On Wednesday, the International Energy Administration will provide a stocks forecast for U.S. crude oil inventories. Current projections are that stocks will have risen by 80,000 barrels after a rise of over 6.5 million previously. The surge in U.S. production is likely to undermine OPEC’s decision in November to cut production, in part because it was not likely able to keep production up at the breakneck pace it had achieved at that point.

In order for oil prices to rise to levels before the significant price decline — though probably not likely to hit the $146 per barrel it reached in June 2008 — global oil inventories would have to fall substantially, and could take as much as a year. In the event that the short term price rise from the OPEC and Russian cuts causes U.S. oil production to rise and prices to subsequently fall, oil inventories are not likely to change demonstrably and could require OPEC to maintain low production for well over a year. This proposition may be very difficult to maintain, given the swaying back and forth on U.S. policy in the Middle East that is likely to upset the delicate balance necessary to have the Venezuelans, Iranians, Nigerians, Russians, Saudis, and Iraqis among others on the same side when it comes to production cuts. Iran may boost production with any major U.S. Iranian sanctions to fill any gaps in its domestic economy.

Kosovo and Serbia encouraged to talk following escalating tensions

Last week, NATO was concerned enough to publicly urge Kosovo and Serbia to ease tensions after a train was sent from Serbia to Kosovo with the words “Kosovo is Serbia” and Kosovo stopped the train at the border. Kosovo’s government has already claimed that Serbia will attempt to annex Kosovo much like Russia annexed Crimea, while Serbia has claimed Kosovo is trying to start a war between the two countries.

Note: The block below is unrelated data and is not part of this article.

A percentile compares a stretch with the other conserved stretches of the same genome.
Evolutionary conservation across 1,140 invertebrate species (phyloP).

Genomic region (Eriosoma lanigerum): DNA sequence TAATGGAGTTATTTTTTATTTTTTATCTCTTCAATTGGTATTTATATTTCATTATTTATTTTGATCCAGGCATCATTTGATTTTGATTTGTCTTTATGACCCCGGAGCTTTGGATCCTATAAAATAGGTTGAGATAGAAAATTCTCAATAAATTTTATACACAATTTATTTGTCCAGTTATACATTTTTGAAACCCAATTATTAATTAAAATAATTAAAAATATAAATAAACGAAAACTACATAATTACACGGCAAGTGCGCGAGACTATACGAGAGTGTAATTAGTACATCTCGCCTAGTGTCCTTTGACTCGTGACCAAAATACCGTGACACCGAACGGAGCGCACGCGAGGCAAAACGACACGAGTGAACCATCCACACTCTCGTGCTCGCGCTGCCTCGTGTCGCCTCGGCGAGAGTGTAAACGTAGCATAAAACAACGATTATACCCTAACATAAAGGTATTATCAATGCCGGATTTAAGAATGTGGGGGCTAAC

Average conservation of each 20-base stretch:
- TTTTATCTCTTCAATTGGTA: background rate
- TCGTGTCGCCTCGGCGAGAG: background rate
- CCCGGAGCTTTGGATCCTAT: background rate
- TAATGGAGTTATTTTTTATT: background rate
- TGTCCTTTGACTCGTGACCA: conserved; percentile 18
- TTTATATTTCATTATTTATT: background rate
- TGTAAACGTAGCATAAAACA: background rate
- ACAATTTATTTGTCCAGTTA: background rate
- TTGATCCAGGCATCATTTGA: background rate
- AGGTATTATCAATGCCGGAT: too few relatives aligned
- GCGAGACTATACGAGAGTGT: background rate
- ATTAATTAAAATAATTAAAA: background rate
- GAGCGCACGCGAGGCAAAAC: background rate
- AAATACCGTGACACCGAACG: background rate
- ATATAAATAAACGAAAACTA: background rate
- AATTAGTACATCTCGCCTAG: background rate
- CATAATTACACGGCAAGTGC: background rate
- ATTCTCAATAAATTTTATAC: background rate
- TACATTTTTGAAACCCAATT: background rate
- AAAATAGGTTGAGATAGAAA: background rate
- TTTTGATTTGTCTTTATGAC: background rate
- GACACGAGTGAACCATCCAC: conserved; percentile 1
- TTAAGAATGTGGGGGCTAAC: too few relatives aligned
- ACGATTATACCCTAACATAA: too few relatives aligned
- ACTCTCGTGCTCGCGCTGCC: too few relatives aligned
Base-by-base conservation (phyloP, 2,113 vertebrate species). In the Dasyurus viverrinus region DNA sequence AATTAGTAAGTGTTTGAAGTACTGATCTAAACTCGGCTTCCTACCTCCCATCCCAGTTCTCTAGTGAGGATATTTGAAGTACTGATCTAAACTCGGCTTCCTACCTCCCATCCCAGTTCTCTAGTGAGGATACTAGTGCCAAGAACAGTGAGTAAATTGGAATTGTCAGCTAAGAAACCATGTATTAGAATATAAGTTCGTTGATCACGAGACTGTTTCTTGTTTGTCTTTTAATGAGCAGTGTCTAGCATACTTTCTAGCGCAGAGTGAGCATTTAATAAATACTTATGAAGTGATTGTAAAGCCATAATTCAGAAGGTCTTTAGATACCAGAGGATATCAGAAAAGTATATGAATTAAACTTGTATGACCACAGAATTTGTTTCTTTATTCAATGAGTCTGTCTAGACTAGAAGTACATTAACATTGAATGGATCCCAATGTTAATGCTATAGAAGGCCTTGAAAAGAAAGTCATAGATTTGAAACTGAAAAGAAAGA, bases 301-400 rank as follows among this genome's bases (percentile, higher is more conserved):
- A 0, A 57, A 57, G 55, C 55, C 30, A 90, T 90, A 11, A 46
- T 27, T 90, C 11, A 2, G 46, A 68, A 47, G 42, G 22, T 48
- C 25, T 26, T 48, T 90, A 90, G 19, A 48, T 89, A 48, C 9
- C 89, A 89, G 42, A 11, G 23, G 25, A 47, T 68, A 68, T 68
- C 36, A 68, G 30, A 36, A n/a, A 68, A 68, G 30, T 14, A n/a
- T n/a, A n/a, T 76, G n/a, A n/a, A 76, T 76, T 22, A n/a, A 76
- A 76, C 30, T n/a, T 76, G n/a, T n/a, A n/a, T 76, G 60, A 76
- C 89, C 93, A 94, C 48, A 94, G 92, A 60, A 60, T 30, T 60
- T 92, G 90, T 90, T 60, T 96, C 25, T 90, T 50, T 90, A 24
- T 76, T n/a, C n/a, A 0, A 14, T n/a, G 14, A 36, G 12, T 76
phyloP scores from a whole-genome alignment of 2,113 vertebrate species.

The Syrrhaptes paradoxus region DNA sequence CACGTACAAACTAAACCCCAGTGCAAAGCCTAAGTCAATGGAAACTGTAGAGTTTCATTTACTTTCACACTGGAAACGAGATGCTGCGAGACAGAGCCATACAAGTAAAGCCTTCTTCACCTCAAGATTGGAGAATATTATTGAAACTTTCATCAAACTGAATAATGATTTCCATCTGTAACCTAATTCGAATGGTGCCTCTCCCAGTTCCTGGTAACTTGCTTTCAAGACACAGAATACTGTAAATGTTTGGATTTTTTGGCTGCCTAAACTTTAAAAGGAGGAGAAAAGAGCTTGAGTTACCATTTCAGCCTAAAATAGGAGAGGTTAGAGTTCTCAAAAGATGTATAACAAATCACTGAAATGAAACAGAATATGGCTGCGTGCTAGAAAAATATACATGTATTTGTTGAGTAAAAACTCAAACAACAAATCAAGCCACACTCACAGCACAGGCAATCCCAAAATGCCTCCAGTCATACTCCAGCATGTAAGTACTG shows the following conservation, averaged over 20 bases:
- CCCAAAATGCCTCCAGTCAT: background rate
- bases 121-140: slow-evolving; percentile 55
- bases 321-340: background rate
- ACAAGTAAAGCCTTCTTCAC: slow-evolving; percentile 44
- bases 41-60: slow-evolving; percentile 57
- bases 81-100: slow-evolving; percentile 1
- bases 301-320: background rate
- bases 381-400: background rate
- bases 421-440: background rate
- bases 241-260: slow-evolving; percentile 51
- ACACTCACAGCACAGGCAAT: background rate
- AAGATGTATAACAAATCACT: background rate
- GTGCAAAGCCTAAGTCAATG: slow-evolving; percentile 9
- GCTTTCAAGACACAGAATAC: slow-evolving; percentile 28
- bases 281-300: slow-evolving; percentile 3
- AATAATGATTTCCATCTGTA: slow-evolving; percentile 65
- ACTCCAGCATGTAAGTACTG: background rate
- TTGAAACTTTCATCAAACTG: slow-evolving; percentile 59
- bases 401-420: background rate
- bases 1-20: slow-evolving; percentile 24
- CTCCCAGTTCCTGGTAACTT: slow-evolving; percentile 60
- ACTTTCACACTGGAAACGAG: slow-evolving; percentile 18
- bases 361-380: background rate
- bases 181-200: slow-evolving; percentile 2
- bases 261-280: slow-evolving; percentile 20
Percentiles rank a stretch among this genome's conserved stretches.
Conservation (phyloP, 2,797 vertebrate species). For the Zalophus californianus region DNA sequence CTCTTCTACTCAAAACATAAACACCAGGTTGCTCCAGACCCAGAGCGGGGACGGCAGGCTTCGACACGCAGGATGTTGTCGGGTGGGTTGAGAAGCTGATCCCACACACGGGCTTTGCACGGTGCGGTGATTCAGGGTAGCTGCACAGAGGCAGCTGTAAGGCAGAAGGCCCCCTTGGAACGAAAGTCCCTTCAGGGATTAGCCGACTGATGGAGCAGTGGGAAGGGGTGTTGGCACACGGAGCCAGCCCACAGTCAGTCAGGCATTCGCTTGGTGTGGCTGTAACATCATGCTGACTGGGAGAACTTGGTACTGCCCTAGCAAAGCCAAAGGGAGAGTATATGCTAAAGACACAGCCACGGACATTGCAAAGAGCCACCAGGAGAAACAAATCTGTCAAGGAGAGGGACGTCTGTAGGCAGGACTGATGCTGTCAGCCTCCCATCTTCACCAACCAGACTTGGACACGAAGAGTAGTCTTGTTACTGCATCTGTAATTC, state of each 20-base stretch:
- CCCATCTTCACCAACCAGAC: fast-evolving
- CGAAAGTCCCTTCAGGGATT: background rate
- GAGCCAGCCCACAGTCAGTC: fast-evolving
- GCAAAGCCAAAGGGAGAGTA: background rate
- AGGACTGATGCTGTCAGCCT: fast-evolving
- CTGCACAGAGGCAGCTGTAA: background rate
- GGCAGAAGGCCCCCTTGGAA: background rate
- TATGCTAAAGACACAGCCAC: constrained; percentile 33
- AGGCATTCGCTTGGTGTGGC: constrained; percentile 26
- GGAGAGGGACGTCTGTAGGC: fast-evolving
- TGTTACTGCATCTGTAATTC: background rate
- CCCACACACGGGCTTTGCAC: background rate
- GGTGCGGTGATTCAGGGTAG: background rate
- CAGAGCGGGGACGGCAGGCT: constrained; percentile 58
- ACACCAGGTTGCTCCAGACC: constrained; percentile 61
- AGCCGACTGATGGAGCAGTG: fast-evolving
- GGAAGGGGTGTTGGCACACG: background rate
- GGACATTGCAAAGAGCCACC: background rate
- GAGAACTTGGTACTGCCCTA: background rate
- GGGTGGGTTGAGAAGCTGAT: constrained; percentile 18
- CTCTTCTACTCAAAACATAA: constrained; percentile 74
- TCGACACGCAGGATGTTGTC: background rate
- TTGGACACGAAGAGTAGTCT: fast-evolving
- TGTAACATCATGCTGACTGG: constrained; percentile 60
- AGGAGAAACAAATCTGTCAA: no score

Although Kosovo has been accepted by most major European countries and the United States as an independent nation, following its split from Serbia in 2008, Serbia still views it part of Serbian territory. Both countries need to normalize relations before joining the European Union, providing the two nations with a hefty economic rationale to de-escalate tensions.

Talks mediated by the EU last week to end tensions between Serbia and Kosovo abruptly came to a halt and the EU is working to get the talks back on track. Tensions between these two European neighbors is not exactly at the top of the EU’s list of things it wants to deal with as it concerns itself with Brexit, divisive elections in France and the Netherlands, and the disconcerting aggressiveness of Russia.

The Week Ahead provides analytical foresight on the economic consequences of upcoming political developments. Covering a number of future occurrences across the globe, The Week Ahead presents a series of potential upside/downside risks, shedding light on how political decisions affect economic outcomes.

This edition of The Week Ahead was written by GRI Analyst Brian Daigle.